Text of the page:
Across in San Diego, in early May, locals are preparing for a huge annual Mexican festival – Cinco de Mayo – a festival created for Americans, by Americans, celebrating Mexican culture, that's taken off up the West coast.

The celebrations are based in Old Town, the birthplace of California – settled by the Spanish, who built adobe buildings for the Mexican community and called it El Pueblo de San Diego. In 1848 Mexico ceded California to the US.

Tonight, on the eve of Chinco, stars twinkle overhead from the open-air cantina, where friendly staff bustle about manoeuvring huge plates of tacos, enchiladas and fajitas, warm tortillas and corn chips, while maharachi players serenade guests sipping frozen fruity Margarita bowls the size of their heads. Ladies dressed in traditional costume churn out freshly made tortillas the scent of which fills the air, as it does across the border. I tell the girl sitting at the table next to me I'd just visited Tijuana, and she's alarmed. "My friends all told me not to go," she said "they say it's too dangerous!"

Meanwhile, the people of Tijuana have found another way to address the battle scars left by the drug-related crime of 2008. They realised that they could no longer depend on tourists and had to find a way to be self sufficient – which, for this former hotbed of sleaze, turned out to be not such a bad thing.

The result is a city with a very different centre. Although the bars along Revolucion remain, there's something else drawing people back to its streets.

There's microbreweries, coffee shops, and hip alleyways filled with tiny restaurants serving southern comfort food like po boys and gumbo. There's record stores, vintage knick-knacks and hipster t-shirt designers. Not to mention the street art, which is everywhere.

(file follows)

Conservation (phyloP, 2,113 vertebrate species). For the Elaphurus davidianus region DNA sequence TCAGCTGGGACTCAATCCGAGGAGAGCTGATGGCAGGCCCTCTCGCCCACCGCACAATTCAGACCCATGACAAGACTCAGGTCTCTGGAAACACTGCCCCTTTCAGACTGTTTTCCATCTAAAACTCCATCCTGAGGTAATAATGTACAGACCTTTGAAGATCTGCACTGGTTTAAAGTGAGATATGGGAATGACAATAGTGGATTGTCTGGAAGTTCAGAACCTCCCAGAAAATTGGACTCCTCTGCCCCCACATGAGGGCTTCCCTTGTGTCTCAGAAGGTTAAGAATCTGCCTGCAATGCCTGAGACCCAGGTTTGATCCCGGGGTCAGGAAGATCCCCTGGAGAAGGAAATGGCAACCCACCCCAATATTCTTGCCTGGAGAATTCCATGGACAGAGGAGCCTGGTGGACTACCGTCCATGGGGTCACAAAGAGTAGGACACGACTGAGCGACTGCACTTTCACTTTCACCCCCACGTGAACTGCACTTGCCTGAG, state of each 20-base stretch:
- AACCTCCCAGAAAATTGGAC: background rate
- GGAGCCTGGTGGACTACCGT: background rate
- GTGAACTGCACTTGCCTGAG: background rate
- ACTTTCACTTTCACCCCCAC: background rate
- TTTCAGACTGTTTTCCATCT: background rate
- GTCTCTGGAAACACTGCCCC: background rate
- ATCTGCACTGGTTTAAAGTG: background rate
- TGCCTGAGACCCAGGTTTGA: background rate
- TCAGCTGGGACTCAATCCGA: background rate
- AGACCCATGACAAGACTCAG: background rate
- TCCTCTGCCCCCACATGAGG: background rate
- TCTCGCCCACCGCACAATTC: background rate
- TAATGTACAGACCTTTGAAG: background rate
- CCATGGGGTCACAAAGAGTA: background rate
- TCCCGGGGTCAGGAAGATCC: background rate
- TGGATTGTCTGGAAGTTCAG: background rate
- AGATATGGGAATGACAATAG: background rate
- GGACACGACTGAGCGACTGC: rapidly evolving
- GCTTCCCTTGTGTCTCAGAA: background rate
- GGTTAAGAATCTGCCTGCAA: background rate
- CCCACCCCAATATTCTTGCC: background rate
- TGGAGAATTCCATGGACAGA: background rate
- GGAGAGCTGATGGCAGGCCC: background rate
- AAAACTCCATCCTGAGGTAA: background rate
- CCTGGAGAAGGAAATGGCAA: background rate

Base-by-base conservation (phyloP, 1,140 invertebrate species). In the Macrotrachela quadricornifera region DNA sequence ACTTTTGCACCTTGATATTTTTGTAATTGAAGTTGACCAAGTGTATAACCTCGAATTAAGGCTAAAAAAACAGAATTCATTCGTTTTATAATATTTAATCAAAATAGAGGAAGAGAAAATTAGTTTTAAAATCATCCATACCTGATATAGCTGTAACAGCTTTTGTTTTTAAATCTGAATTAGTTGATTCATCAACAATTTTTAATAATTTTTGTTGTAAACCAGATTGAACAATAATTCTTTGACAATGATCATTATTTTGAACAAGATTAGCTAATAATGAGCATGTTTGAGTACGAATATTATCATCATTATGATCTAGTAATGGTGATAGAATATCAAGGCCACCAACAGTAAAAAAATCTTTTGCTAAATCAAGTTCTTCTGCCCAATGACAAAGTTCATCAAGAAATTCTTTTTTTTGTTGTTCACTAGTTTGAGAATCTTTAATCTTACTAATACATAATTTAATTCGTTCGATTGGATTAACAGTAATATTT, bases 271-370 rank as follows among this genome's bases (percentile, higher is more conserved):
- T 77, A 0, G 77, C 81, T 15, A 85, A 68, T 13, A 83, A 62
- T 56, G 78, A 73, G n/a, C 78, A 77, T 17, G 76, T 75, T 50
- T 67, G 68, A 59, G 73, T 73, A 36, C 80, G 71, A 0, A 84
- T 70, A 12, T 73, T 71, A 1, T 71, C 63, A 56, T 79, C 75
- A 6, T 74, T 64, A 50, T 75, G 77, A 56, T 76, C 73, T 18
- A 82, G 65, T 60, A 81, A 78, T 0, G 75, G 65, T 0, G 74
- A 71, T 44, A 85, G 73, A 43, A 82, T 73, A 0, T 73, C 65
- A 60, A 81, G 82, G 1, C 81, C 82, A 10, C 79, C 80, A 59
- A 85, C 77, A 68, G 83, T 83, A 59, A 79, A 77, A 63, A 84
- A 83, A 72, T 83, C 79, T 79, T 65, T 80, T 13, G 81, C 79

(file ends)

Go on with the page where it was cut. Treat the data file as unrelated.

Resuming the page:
But the most impressive change it has made is its culinary scene, spurned by the addition of a culinary art school in Tijuana. If there's anything that can lure American tourists back, it's food, wine and craft beer.

It's tiny town centre has at least two upmarket food truck parks that would not look out of place in Melbourne, in one instance, or Austin, in another.

We stop by one just out of downtown which has an unusual mix of some seriously talented chefs churning out some of Tijuana's best cuisine. One's insanely rich chocolately mole is some of the best I've tasted. Otto, a local fisherman serves up traditional Mexican seafood dishes from his truck. There's a cheese truck – order a platter piled high with cheese made with olives, habanero, cranberry or herbs, and a delicious stringy Oaxacan. And local celebrity chef Javier Plascenia churns out meaty tacos while you sip local beers and wines in a shady courtyard.

Close by, the smell of hops wafts from the front door of Norte Brewing Co which has a great view of the town and five of its beers on tap.

And if it's more traditional Baja Californian food you are craving, you can always head to the colourful, old school seafood stalls which line the malecon alongside Playa de Tijuana, a huge stretch of beach distinguished by the great rusted, art-covered barrier that separates it from San Diego's Border Field State Park.

"One day we hope the fence will no longer be there" my guide explains, motioning to the section that has been painted 'invisible'.

I'd like to bet Donald Trump would have something to say about that.

 Trip Notes

Getting there

Air New Zealand, Qantas and Virgin fly to Los Angeles from the major capital cities. From there, it's a one-hour flight to San Diego, or you can hire a car and drive the four-hour trip down the Pacific Coast.,,,,,

Staying in San Diego

Best Western Plus Hacienda Old Town has generously proportioned rooms in the heart of Old Town;

The Sofia, centrally-located boutique hotel;

Eating out

Coyote Cafe, Old Town for traditional Mexican fare,

Casa de Reyes, Old Town has the best courtyard for margheritas after a heavy day of sightseeing.

Puesto at the Headquarters in Downtown San Diego; award winning food in modern surrounds, Puesto puts a modern twist on Baja Californian cuisine.

Touring Tijuana

Tourista Libre run organised or bespoke guided tours of Tijuana; see